Songs of Innocence and of Experience Additional Summary

William Blake

Summary

William Blake himself used as a subtitle of his Songs of Innocence and of Experience (which he illustrated and printed in 1794), “Shewing the Two Contrary States of the Human Soul.” Ever since, critics have debated the question of whether Blake intended to present the insoluble paradox of the human encounter with God or simply to cast into verse the contrasting experiences of the innocent and the experienced.

If one considers Blake’s own moving experience as a child that he attributed to his innocent awareness of God’s presence in the world and if, further, one realizes that the experiences of the very young are hardly worth a sympathetic rendering if they are nullified by the experiences of the older and the wiser, then one must take Blake as a visionary poet who knew God both as a child and as a man, wondering throughout at God’s power and his glory, while comforted throughout by God’s love.

Blake used his poetry to mark and define the discernible division between innocence and experience. The experience of the young and innocent is experience in the course of the movement toward evil and the struggle against evil, while the experience of the older, which includes the experience of guilt, is lightened by a kind of innocent wonder at God’s love and forgiveness. The illuminating fact that Blake switched poems back and forth between innocence and experience—himself confused or struck by the ambiguity of the human encounter with God in God’s world—reveals the conviction that whether a song is one of innocence or of experience, it is of the contrary states of the human soul.

For the most part, the Songs of Innocence are celebrations of the shepherd in his loving care of the lamb. One realizes through the child’s experience that relative to God’s care, all persons are lambs; relative to his knowledge, will, and power, all persons are innocent. The child’s celebration of God’s love is for all persons, both the innocent and the experienced; here, in the mouths of babes, are the truths experience has forgotten. Thus, in his first poem, “The Shepherd,” Blake writes that the Shepherd “shall follow his sheep all the day,” that “he hears the lambs [sic] innocent call,” and that “He is watchful while they are in peace.”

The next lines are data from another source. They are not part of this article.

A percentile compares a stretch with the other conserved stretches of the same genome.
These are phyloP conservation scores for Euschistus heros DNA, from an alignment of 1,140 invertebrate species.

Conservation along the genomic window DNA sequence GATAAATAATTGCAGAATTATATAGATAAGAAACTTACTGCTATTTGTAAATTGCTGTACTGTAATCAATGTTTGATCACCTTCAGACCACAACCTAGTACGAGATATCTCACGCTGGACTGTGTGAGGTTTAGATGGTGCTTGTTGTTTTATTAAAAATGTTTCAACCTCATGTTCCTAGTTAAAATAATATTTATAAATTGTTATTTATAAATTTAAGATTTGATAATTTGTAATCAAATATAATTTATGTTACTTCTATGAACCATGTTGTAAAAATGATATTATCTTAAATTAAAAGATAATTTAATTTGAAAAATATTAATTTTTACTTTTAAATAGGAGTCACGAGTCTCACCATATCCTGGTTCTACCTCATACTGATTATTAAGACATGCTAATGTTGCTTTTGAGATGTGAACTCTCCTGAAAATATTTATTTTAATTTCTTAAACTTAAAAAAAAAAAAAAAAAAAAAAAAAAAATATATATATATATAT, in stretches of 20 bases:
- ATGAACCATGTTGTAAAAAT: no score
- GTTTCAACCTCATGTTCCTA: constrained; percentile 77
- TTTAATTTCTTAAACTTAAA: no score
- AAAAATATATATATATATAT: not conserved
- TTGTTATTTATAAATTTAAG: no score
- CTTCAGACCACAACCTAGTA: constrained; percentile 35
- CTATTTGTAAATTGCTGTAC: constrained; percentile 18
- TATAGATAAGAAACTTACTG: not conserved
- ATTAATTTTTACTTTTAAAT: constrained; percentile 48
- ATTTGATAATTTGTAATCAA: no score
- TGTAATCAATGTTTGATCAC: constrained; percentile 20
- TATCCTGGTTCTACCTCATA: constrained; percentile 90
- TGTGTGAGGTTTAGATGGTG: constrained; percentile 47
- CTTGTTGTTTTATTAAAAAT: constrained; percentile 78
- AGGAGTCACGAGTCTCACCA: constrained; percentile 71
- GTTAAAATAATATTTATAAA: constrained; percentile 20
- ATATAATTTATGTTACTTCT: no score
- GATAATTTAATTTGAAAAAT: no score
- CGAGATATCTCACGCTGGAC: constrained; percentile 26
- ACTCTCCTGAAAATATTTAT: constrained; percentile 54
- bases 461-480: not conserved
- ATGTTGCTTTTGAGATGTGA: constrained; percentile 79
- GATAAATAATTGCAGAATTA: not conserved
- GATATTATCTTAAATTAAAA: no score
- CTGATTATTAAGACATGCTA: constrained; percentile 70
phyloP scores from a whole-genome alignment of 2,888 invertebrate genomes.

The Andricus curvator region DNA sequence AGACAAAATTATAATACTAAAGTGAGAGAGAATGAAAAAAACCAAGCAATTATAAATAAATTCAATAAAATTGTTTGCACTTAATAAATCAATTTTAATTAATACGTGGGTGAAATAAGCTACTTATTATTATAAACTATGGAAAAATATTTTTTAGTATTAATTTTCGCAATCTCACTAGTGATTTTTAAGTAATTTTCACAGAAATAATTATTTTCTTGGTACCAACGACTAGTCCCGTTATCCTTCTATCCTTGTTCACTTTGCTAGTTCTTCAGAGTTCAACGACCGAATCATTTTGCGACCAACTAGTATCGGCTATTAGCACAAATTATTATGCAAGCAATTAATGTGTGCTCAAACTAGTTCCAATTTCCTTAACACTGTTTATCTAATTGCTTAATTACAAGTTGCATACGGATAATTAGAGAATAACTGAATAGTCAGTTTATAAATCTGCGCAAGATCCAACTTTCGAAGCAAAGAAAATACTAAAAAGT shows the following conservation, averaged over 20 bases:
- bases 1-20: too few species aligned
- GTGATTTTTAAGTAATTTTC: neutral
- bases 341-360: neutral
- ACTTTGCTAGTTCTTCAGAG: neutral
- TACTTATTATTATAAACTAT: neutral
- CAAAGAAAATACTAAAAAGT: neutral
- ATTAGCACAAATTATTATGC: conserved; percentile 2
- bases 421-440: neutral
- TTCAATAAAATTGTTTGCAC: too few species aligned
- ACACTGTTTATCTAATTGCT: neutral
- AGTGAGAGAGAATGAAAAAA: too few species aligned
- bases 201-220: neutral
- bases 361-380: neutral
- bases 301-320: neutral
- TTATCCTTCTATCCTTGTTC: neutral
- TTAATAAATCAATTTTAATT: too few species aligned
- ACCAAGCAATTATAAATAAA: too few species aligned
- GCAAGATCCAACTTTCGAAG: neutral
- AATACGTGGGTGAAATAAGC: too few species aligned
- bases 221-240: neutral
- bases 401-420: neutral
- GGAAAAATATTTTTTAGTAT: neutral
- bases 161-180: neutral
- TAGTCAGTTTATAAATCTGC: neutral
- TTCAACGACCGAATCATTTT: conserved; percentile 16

Human beings, however, are not simply lambs. In “The Ecchoing Green” (Blake’s spelling), the initial image is of the sun’s rising, the happy skies, the singing birds, the ringing bells, and the children’s sporting on the green. But under the oak the old folk sit and, although laughing at the children’s play, remember, surely with some regret, that “Such such were the joys,/ When we all girls and boys,/ In our youth time were seen,/ On the Ecchoing Green.” The children become weary, the sun descends, the sports have an end, and there is no more playing “On the darkening Green.” The human adventure, then, is from childhood to age, from innocence to experience, from light to darkness, from spontaneous joy to profound sorrow. This human passage, inevitable but both threatening and promising at once, is anticipated in the image of the children’s returning to the laps of their parents as the playing ends and the green darkens.

Another kind of cloud, here symbolic not of the course of nature but of the inevitability of confusion and suffering, is thrown over innocence in Blake’s poem “The Little Black Boy.” The poem begins, “My mother bore me in the southern wild,/ and I am black, but O! my soul is white,/ White as an angel is the English child:/ But I am black as if bereav’d of light.” The child’s mother tells him that “we are put on earth a little space,/ That we may learn to bear the beams of love” and she promises him that “when our souls have learn’d the heat to bear/ The cloud will vanish . . .” and the child responds that when “I from black and he from white cloud free,” he and the English boy will play joyfully around the tent of God: “I’ll shade him from the heat till he can bear,/ to lean in joy upon our fathers knee./ and then I’ll stand and stroke his silver hair,/ and be like him and he will then love me.” Surely there is the experience of suffering in this poem, and there is also the affirmation of faith by which the clouds of human prejudice are dispelled. Innocence anticipates the shock of experience and the recovery through God’s love.

Again, injustice intrudes upon the innocent, as portrayed in “The Chimney Sweeper.” The young sweep reports that, after his mother died, his father sold him “while yet my tongue,/ Could scarcely cry weep weep weep...

(The entire section is 1887 words.)